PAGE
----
Sweden's finest (and perhaps only) collaborative, leftist e-newspaper Synapze.se

by A swedish kind of death on Fri Dec 18th, 2009 at 07:17:22 PM EST
[ Parent ]
The problem is that we spend far too little money on domestic infrastrucure and far too much on stupid shit. I bet I could cut useless spending to such a degree we could finance the Swedish Y on a 100 % equity basis with the accumulated buget cuts of just 2 years, 4 tops.

Peak oil is not an energy crisis. It is a liquid fuel crisis.
by Starvid on Sat Dec 19th, 2009 at 06:59:03 PM EST
[ Parent ]
You mean stupid shit like Gripen? ;-P

- Jake

Friends come and go. Enemies accumulate.

by JakeS (JangoSierra 'at' gmail 'dot' com) on Sat Dec 19th, 2009 at 07:05:07 PM EST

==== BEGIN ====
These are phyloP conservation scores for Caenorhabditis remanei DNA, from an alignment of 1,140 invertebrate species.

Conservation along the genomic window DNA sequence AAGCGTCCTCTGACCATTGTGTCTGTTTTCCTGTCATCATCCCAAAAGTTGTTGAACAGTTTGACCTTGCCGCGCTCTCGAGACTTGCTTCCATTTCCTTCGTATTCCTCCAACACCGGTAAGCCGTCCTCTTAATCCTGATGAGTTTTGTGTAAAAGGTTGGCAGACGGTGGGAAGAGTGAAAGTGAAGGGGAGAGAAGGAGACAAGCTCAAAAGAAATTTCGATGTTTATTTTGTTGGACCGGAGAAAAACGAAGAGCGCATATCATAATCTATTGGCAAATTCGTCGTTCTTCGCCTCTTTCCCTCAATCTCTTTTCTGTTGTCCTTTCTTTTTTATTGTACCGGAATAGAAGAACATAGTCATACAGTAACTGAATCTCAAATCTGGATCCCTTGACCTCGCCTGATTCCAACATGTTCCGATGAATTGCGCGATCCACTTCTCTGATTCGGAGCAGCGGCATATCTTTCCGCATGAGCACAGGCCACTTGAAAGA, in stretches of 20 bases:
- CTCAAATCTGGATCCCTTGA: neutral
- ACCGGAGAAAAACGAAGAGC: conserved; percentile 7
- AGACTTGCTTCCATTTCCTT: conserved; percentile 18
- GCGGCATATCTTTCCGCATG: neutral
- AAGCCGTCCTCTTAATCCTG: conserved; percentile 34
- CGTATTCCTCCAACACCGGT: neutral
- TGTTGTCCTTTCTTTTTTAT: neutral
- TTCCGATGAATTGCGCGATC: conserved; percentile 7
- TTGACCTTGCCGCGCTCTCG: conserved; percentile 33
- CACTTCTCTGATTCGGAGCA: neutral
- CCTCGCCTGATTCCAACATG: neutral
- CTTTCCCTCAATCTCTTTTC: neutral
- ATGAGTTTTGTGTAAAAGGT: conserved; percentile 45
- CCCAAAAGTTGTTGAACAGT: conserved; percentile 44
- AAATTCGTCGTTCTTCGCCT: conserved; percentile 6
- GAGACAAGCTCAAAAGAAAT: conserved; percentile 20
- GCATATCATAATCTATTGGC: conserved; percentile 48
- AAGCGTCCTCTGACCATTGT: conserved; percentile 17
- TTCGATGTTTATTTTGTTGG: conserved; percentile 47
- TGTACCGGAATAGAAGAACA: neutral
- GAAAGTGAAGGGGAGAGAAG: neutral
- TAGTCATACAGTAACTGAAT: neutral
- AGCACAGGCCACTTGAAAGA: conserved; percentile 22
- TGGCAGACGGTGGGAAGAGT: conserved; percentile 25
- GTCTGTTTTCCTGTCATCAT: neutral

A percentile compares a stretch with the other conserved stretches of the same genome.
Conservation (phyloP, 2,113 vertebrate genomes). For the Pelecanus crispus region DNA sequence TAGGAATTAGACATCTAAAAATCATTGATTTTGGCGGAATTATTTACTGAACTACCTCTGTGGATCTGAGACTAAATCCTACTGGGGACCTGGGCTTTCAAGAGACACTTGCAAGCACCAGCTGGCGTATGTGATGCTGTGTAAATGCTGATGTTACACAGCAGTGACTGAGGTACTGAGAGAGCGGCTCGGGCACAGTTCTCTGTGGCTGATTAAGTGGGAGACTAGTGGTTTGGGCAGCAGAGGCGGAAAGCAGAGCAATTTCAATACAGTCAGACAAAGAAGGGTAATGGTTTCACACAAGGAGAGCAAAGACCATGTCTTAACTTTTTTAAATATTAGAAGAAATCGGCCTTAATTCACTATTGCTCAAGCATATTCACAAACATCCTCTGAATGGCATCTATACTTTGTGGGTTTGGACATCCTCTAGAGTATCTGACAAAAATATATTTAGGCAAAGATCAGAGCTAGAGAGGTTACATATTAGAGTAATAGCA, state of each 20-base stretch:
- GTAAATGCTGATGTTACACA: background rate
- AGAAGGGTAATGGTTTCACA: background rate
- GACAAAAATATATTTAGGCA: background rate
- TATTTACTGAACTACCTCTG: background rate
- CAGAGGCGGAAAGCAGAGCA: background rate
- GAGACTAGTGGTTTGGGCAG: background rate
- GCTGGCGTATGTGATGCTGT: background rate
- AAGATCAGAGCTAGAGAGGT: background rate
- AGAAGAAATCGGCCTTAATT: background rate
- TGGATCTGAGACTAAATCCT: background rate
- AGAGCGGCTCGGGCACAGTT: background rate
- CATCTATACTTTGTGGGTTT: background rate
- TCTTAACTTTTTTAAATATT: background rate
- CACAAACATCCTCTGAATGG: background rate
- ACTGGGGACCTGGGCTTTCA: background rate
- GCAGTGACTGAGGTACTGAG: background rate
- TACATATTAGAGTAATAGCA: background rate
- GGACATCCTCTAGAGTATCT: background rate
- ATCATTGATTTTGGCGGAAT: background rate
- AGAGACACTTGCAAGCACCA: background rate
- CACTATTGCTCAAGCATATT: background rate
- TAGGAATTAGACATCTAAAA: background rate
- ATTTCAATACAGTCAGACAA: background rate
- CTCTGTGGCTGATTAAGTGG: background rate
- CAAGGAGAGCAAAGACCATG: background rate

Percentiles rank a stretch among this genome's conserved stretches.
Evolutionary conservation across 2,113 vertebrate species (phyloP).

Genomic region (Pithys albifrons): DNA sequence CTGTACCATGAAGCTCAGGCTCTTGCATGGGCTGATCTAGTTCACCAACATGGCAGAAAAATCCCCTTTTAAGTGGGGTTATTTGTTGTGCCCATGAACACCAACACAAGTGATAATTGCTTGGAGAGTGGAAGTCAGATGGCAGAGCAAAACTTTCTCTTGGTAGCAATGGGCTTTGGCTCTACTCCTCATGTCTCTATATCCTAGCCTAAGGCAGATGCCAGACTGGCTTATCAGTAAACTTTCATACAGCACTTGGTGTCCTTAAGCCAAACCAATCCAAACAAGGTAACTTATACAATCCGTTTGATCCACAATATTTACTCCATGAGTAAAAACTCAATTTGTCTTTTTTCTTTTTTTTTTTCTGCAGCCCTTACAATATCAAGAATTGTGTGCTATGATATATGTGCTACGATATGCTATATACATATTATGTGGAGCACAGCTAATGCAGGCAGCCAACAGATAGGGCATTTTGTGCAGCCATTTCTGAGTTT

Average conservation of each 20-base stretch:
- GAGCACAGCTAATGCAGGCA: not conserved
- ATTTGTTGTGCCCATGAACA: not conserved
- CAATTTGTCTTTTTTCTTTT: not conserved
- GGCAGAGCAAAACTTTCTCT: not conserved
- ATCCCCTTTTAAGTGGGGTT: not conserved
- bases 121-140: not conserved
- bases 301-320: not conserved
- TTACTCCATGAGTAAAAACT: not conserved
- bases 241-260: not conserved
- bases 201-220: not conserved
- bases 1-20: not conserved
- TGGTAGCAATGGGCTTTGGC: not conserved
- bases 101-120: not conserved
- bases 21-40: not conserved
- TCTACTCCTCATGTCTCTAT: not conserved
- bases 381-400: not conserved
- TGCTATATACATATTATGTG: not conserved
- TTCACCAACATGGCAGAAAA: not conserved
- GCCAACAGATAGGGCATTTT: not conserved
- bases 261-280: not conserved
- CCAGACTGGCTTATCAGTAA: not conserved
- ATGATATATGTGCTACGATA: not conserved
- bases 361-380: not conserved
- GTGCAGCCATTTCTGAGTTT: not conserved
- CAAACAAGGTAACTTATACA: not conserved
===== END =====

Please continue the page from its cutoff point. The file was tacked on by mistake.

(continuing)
[ Parent ]
Touché!

*Lunatic*, n.
One whose delusions are out of fashion.
by DoDo on Sat Dec 19th, 2009 at 07:14:51 PM EST
[ Parent ]
Well, let's put it like this. Gripen is the cheapest modern fighter in the world, but did we really need all of 200 of them (Finland and Norway have roughly 50 fighters each), and are they really useful when we haven't bought any weapons for them, when we don't let the pilots train in them and have decided to destroy the C3I-system? (as a matter of fact, due to a powerful blogging campaign, that last thing has just been stopped)

Currently, the armed forces are extremely badly managed. Extremely. I know plenty of people with a good insight in the actual sausage-making, and it's worse than you can imagine. We get zero effect from the money we spend. Zero.

This means we should either stop the expenditure (roughly 5 billion euros per annum) or completely restructure it, something the current government is doing its best to fool people they are doing, but actually aren't.